Complementing already solid shooting gameplay with a terrific graphical overhaul, some smart new elements, and a provision for local co-op Pang Adventures is a joy for a vintage gamer like me to play. Familiar and yet modern, challenging and yet fair, it starts out a bit slowly but doesn’t take too long before it starts making you work to complete those levels. Remaking classics is undoubtedly a challenge, forcing you to balance a sense of nostalgia with a need to keep things fresh. For the most part the folks at DotEmu have knocked this one out of the park, and with it’s pocketbook-friendly price it’s easy to recommend to any retro gaming or shooting fan.
In the end The Aquatic Adventure of the Last Human is a decent but bare bones Metroidvania experience whose greatest asset is just being a little different. People who like to be challenged may find the tough bosses to be a fun test of skill but the dead periods in between as you figure out where to go would probably detract from the enjoyment for them. It’s not a bad title, it’s just hard to get excited about it when there are just better and more fleshed out titles available in the eShop.
If you’re really interested in a more minimalist take on roguelikes you may find Xenon Valkyrie+ to your liking. Just understand that it’s very much a no-frills experience that has issues with balance and variety, never really feeling like it nails any particular aspect completely. In general, I’d say you’d be better served finding one of the many better alternatives in the genre on the system.
Overall, Uncanny Valley is a bit of a gamble, banking on drawing you in with the initial weirdness and sense of unease, and that being enough to then sustain your interest as you continue to attack the game from different angles in search of a better outcome. I have no doubt some people will enjoy the mystery and the investigation of it all, exploring choices in the hopes of better seeing the big picture. For everyone else, though, either interest will wane before the first runthrough is completed or when it becomes clear that a fair amount of repetition will be in order to understand what exactly is going on.
It seems like with the release of the Multiplayer patch Tiny Metal is finally meeting its potential, though to be clear the support isn’t terribly robust by any means. The core gameplay is certainly there, and should please strategy fans, but the Campaign’s story isn’t terribly interesting and the computer AI won’t likely impress strategy veterans. Assuming you’re able to coordinate with someone online to set up a lobby and match up the multiplayer patch should make for a great additional feature, but if you’re just looking for a random match-up keep in mind your enjoyment will be subject to some luck both in terms of finding a match and it being satisfying.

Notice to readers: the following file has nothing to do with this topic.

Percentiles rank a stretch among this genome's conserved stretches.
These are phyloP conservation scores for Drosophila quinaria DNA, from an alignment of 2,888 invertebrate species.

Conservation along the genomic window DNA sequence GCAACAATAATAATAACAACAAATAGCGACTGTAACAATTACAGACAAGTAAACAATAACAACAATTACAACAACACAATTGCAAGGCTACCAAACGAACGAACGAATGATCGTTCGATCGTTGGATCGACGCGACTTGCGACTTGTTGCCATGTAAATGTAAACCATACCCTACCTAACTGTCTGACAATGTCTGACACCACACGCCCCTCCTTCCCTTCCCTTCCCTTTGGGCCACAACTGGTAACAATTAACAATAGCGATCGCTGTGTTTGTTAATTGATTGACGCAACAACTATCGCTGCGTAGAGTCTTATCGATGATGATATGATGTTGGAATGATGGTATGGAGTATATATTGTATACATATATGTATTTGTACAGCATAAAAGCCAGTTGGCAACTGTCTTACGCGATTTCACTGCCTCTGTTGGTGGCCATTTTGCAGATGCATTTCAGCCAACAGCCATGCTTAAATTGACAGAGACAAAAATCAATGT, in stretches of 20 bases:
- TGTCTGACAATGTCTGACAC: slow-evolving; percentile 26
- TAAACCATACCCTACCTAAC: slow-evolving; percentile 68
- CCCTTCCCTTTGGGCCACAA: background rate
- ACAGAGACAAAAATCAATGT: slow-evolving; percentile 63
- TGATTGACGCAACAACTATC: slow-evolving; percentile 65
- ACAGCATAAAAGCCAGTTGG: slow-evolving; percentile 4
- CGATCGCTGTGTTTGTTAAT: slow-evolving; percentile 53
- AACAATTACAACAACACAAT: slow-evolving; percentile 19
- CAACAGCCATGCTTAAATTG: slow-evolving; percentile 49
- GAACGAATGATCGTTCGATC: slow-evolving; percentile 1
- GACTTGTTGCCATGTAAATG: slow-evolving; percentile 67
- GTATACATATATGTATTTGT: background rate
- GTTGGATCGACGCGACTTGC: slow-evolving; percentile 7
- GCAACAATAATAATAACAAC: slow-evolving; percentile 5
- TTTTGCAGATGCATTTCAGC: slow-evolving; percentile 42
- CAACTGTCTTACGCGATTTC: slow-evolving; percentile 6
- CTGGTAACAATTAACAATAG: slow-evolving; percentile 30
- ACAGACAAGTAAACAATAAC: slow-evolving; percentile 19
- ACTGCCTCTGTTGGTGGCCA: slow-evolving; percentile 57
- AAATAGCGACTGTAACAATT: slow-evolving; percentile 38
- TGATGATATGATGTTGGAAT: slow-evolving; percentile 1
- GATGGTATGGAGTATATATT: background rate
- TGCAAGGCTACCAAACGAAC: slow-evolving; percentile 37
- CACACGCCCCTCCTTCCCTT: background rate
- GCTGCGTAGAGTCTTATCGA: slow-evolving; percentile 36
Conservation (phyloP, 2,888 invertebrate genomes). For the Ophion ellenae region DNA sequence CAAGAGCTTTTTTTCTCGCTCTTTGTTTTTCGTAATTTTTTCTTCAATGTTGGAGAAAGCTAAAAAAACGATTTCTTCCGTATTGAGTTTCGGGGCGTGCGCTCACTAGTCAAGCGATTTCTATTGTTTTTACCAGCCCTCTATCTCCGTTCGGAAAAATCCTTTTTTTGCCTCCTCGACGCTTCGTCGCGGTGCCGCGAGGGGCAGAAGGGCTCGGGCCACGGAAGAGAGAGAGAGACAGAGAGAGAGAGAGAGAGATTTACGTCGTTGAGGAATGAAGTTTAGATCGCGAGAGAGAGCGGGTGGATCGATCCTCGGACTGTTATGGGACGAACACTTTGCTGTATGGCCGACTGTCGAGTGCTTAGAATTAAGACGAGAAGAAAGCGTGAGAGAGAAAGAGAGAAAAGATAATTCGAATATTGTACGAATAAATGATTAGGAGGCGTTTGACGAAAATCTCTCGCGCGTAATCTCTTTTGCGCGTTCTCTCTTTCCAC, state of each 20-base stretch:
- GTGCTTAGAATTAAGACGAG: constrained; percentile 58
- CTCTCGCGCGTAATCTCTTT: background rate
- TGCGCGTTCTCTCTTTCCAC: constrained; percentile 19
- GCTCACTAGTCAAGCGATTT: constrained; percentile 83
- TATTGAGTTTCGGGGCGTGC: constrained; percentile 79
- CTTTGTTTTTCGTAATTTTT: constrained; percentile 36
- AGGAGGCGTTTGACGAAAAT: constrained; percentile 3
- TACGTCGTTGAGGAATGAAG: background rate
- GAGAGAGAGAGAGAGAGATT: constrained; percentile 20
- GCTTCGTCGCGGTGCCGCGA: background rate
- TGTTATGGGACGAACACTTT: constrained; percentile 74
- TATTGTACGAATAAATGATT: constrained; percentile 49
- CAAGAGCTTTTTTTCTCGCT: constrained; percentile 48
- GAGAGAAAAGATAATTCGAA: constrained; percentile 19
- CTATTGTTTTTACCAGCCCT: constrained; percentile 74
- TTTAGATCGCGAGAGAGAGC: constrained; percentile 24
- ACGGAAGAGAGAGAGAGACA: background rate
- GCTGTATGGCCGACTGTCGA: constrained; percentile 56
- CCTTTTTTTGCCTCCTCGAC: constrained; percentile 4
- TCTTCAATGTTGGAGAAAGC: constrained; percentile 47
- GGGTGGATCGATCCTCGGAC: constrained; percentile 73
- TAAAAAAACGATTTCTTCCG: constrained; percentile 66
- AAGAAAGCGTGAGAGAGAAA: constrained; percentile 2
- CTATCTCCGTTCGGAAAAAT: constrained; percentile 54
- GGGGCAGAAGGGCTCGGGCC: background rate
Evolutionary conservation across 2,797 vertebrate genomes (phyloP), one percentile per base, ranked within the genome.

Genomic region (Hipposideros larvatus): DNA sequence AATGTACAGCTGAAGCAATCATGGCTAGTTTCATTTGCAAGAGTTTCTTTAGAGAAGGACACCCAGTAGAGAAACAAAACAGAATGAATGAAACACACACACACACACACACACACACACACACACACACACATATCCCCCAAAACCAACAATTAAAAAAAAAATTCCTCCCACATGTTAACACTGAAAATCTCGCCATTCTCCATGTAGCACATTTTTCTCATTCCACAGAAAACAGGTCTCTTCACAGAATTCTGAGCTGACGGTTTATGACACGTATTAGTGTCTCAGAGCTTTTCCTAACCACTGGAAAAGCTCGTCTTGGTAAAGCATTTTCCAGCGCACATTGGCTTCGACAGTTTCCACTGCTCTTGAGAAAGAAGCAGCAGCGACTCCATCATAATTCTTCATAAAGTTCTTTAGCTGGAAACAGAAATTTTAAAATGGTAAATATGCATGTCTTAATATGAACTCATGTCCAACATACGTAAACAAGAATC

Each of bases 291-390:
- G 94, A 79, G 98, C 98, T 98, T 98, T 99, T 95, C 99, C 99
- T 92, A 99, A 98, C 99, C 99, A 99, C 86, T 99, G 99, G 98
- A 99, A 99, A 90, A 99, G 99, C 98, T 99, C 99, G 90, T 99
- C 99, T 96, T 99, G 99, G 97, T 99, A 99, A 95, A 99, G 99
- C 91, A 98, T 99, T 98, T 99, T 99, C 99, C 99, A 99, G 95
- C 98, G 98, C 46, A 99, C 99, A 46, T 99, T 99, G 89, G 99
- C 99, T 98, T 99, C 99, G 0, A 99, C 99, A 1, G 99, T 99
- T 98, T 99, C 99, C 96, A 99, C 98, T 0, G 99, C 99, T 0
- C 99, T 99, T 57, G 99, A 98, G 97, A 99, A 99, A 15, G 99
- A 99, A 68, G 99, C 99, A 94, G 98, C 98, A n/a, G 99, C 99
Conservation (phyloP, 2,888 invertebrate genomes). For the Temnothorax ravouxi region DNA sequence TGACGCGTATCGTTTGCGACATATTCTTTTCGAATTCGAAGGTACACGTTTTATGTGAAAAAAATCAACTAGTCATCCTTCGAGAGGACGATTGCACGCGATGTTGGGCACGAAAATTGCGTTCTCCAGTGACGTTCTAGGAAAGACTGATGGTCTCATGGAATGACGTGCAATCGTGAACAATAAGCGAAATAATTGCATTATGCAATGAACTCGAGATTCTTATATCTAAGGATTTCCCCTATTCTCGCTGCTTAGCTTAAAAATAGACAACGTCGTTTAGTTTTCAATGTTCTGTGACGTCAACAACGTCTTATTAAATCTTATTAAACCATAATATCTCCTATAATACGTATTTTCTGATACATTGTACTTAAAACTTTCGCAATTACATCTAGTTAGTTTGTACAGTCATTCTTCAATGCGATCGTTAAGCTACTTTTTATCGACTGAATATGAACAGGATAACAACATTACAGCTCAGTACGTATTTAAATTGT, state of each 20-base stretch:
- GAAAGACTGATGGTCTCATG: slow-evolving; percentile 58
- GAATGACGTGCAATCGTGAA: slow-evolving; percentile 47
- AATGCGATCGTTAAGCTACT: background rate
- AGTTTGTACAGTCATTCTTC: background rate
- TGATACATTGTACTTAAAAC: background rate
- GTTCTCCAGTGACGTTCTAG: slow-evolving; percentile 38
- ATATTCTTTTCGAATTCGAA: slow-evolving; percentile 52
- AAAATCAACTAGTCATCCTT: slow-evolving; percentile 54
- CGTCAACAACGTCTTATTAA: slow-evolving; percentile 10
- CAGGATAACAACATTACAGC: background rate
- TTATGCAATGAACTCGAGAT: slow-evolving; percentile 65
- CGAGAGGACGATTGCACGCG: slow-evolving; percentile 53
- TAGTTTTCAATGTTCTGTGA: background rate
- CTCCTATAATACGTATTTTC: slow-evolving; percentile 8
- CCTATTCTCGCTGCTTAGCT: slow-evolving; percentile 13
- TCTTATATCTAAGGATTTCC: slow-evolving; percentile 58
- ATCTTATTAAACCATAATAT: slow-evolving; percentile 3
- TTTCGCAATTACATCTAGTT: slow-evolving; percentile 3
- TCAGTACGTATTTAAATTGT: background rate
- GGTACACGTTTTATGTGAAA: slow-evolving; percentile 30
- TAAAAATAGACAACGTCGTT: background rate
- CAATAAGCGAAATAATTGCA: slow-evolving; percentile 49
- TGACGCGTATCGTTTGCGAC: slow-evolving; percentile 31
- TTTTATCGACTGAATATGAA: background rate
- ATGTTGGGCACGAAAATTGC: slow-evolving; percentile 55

This is absolutely a title for people who enjoy some pretty extreme challenges and can deal with the frustrations that come along for the ride. It’s not terribly expensive, has a fantastic look, and sports a pretty killer soundtrack. Just to go with its control simplicity is a fair amount of aggravation so it isn’t something I could recommend to just anyone without providing a fair amount of warning.
If you’re looking for a decent run and gun experience with a hint of puzzling thrown in Omega Strike isn’t a bad option, just don’t expect many surprises along the way. It has no major flaws to speak of, is designed reasonably well, and puts up a bit of a challenge in spots, especially when save points get a bit spread out. There are definitely more ambitious titles already on the eShop but in a pinch this makes for some decent variety, especially if you are looking for something a bit old school.
If you don’t mind the aggravation and can get into the zone there’s plenty to do, especially given how many upgrade elements as there are hidden even in the earliest levels. You won’t be able to get at them initially, you’ll lack the unlocked power-ups to do so, but if you want to always be putting your best foot forward you’ll need to seek these out a little off the beaten and obvious path or even in some cases hiding in plain sight. It’s absolutely a challenge and is full of colorful visual flair, but it’s also not as polished as the best runners on the system, making it recommended for the right audience but with some caution.
If you’re down for a challenge and some frustrations, and enjoy the thought of turning out the lights and enjoying some creepiness, it’s not a bad experience. You may find the puzzles to be intriguing but also don’t be surprised if you find yourself needing to hit a walkthrough to figure something out, though that’s not unusual for adventure titles in general I suppose. I just wish its use of horror and suspense lived up to its initial promise, rather than just being something you need to deal with in roughly the same way throughout.
Despite my complaints I was surprised at how much the loop of Mana Spark got me hooked. There's some smart tactical combat here that's challenging in a different sort of way, the need to make use of the environment and your secondary item to lure enemies around as a method to kill them is fun and a bit different. While it is lacking in polish and won't appeal to people looking for more twitchy shooter-style fun Mana Spark does manage to carve out a place for itself as a solid alternative for people looking for a roguelike with a slower pace and some smart gameplay.